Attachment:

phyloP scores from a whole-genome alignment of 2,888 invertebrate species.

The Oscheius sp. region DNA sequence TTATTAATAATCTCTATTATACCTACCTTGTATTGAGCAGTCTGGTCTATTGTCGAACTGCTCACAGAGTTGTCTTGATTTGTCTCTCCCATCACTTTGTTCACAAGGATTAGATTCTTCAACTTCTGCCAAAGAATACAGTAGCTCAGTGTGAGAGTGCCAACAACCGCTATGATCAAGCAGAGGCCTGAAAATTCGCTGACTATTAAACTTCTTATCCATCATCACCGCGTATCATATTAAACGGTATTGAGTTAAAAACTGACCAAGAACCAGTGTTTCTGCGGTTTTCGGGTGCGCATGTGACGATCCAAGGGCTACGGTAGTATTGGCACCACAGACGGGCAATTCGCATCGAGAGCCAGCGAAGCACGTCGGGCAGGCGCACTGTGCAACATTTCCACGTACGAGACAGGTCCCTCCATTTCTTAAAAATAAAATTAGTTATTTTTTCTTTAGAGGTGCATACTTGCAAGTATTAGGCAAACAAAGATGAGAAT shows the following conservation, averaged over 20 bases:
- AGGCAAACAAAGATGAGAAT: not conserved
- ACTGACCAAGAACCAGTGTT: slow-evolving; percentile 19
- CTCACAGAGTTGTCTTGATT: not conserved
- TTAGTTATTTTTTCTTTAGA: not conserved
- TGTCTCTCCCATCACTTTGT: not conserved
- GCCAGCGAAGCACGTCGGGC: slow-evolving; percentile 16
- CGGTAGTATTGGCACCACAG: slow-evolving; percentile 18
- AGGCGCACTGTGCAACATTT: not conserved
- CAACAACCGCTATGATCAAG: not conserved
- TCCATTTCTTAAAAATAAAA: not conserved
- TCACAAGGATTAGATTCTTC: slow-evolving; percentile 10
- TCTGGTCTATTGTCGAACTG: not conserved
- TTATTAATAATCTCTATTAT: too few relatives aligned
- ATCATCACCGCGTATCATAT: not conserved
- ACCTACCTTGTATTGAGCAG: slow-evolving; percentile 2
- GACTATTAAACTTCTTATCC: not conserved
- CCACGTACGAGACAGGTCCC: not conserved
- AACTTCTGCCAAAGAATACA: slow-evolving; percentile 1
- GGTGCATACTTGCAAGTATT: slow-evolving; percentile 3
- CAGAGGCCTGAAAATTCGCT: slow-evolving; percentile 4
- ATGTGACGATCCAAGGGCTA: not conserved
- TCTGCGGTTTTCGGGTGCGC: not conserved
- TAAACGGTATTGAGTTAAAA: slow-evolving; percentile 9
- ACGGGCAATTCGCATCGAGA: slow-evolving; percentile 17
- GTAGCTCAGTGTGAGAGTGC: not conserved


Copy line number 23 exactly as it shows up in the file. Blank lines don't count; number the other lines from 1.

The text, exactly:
- ATGTGACGATCCAAGGGCTA: not conserved